Dr. Clark — humoring Catholics in this way, mixing categories, is probably not very useful to the discussion, especially to those wayward evangelicals who are looking to “Peter” for unity. There is no “successor” to Peter. Historical research (i.e. Peter Lampe, Klaus Schatz, and likely the Vatican’s own) has removed all doubt about that. “Peter” is simply another fabrication-turned-dogma.

  2. Dr. Clark, What do you make of this passage from Gasparo Contarini?

    Seeing we have affirmed that we attain a twofold righteousness by faith: a righteousness inherent in us, as charity, and that grace whereby we are made partakers of the divine nature; and the justice of Christ given and imputed unto us, as being graft into Christ, and having put on Christ: it remaineth that we inquire, upon which of these we must stay and rely, and by which we must think ourselves justified before God, that is, to be accepted as holy and just, having that justice which it beseemeth the sons of God to have. I truly think, that a man, very piously and christianly, may say, that we ought to stay, to stay I say, as upon a firm and stable thing able undoubtedly to sustain us, upon the justice of Christ given and imputed to us, and not upon the holiness and grace that is inherent in us. For this our righteousness is but imperfect, and such as cannot defend us, seeing in many things we offend all, &c.; but the justice of Christ which is given unto us, is true and perfect justice, which altogether pleaseth the eyes of God, and in which there is nothing that offendeth God. Upon this therefore, as most certain and stable, we must stay ourselves, and believe that we are justified by it, as the cause of our acceptation with God: this is that precious treasure of Christians, which whosoever findeth, selleth all that he hath to buy it.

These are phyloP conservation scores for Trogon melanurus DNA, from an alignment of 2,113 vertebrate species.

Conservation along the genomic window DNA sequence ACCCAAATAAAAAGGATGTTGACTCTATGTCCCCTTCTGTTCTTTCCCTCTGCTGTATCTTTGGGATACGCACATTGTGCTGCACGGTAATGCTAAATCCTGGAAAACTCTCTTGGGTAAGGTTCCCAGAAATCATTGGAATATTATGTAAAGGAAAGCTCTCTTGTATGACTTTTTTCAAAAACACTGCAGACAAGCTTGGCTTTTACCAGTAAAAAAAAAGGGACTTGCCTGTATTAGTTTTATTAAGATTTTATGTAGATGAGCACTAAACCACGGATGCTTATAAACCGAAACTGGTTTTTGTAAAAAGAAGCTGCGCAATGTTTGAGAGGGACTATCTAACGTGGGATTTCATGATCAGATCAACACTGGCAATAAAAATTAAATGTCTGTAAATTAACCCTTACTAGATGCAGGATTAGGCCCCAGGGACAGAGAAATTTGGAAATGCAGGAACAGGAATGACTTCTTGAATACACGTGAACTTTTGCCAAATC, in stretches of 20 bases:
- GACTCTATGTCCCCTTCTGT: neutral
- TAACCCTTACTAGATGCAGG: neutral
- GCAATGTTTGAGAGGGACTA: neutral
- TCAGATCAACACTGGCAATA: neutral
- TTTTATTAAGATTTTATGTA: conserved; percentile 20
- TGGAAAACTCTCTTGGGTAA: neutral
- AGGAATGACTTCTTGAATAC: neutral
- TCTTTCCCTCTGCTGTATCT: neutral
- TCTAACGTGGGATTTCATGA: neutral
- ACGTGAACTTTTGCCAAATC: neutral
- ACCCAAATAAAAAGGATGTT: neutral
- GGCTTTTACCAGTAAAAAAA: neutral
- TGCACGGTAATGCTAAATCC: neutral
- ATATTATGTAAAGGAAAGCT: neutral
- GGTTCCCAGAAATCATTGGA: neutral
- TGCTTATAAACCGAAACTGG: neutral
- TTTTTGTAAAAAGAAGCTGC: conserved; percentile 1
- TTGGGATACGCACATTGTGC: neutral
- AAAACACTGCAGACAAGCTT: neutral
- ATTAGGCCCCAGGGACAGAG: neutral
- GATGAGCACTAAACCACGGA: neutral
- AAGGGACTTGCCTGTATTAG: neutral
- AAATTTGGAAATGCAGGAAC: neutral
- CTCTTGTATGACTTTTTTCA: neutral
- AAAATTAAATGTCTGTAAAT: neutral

[Richard Field cites these words in Of the Church (App. to Bk. 3, Ch. 11) and provides the original Latin in a note. Turretin also refers to them (Loc. 16, q. 2, 18). Ranke gives a paraphrase and observes that the true text was tampered with in a Venetian edition to bring it into line with Trent.]

  3. Hi Iohannes,

    I comment on Contarini et al in “The Benefits of Christ: Double Justification in Protestant Theology Before the Westminster Assembly,” Anthony T. Selvaggio, ed., The Faith Once Delivered: Celebrating the Legacy of Reformed Systematic Theology and the Westminster Assembly (Essays in Honor of Dr. Wayne Spear). (Phillipsburg: P&R Publishing, 2007), 107-34.

    I also comment on the various Roman double justification schemes in “Regensburg and Regensburg II,” Modern Reformation (September/October, 1998).



  4. My evangelical friend was using James to defend the Roman view of justification just yesterday, claiming that the Roman view and the protestant view are the same.

    Is it just me, or are doctrinal things getting extremely bad in teh Western church?

  5. John,

    I think the analogy that Dr. Clark makes is a nice one – although I agree with you that there is no successor to Peter. What a nice thought – that “Peter” repents and reaffirms the Apostolic teaching regarding justification. We can dream I guess . . . interesting that the Pope is German.